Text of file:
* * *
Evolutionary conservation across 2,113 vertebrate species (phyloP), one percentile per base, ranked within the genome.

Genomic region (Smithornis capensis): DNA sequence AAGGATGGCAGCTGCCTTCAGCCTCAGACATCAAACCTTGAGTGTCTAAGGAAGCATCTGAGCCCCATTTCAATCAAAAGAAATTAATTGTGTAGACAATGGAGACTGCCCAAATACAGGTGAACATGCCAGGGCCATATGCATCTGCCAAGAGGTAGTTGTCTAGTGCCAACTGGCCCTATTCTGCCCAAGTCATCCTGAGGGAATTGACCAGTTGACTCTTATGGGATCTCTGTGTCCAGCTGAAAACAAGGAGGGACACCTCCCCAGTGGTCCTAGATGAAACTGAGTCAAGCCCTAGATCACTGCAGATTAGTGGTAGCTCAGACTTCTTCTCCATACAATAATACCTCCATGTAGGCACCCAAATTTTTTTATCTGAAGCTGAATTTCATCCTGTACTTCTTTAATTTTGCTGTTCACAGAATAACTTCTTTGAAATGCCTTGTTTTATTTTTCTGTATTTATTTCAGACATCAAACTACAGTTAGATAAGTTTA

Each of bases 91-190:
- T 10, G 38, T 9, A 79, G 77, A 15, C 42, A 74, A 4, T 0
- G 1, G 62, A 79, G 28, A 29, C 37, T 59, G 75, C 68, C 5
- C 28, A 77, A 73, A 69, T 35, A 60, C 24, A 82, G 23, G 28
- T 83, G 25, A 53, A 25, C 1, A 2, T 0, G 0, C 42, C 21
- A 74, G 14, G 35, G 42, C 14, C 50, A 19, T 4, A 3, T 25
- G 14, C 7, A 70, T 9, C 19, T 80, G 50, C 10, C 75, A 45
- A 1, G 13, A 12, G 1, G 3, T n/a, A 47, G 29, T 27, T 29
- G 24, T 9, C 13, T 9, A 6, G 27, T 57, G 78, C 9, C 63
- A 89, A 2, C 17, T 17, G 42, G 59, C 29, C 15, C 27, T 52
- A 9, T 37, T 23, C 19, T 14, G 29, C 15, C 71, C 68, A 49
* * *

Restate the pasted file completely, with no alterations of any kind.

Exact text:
Evolutionary conservation across 2,113 vertebrate species (phyloP), one percentile per base, ranked within the genome.

Genomic region (Smithornis capensis): DNA sequence AAGGATGGCAGCTGCCTTCAGCCTCAGACATCAAACCTTGAGTGTCTAAGGAAGCATCTGAGCCCCATTTCAATCAAAAGAAATTAATTGTGTAGACAATGGAGACTGCCCAAATACAGGTGAACATGCCAGGGCCATATGCATCTGCCAAGAGGTAGTTGTCTAGTGCCAACTGGCCCTATTCTGCCCAAGTCATCCTGAGGGAATTGACCAGTTGACTCTTATGGGATCTCTGTGTCCAGCTGAAAACAAGGAGGGACACCTCCCCAGTGGTCCTAGATGAAACTGAGTCAAGCCCTAGATCACTGCAGATTAGTGGTAGCTCAGACTTCTTCTCCATACAATAATACCTCCATGTAGGCACCCAAATTTTTTTATCTGAAGCTGAATTTCATCCTGTACTTCTTTAATTTTGCTGTTCACAGAATAACTTCTTTGAAATGCCTTGTTTTATTTTTCTGTATTTATTTCAGACATCAAACTACAGTTAGATAAGTTTA

Each of bases 91-190:
- T 10, G 38, T 9, A 79, G 77, A 15, C 42, A 74, A 4, T 0
- G 1, G 62, A 79, G 28, A 29, C 37, T 59, G 75, C 68, C 5
- C 28, A 77, A 73, A 69, T 35, A 60, C 24, A 82, G 23, G 28
- T 83, G 25, A 53, A 25, C 1, A 2, T 0, G 0, C 42, C 21
- A 74, G 14, G 35, G 42, C 14, C 50, A 19, T 4, A 3, T 25
- G 14, C 7, A 70, T 9, C 19, T 80, G 50, C 10, C 75, A 45
- A 1, G 13, A 12, G 1, G 3, T n/a, A 47, G 29, T 27, T 29
- G 24, T 9, C 13, T 9, A 6, G 27, T 57, G 78, C 9, C 63
- A 89, A 2, C 17, T 17, G 42, G 59, C 29, C 15, C 27, T 52
- A 9, T 37, T 23, C 19, T 14, G 29, C 15, C 71, C 68, A 49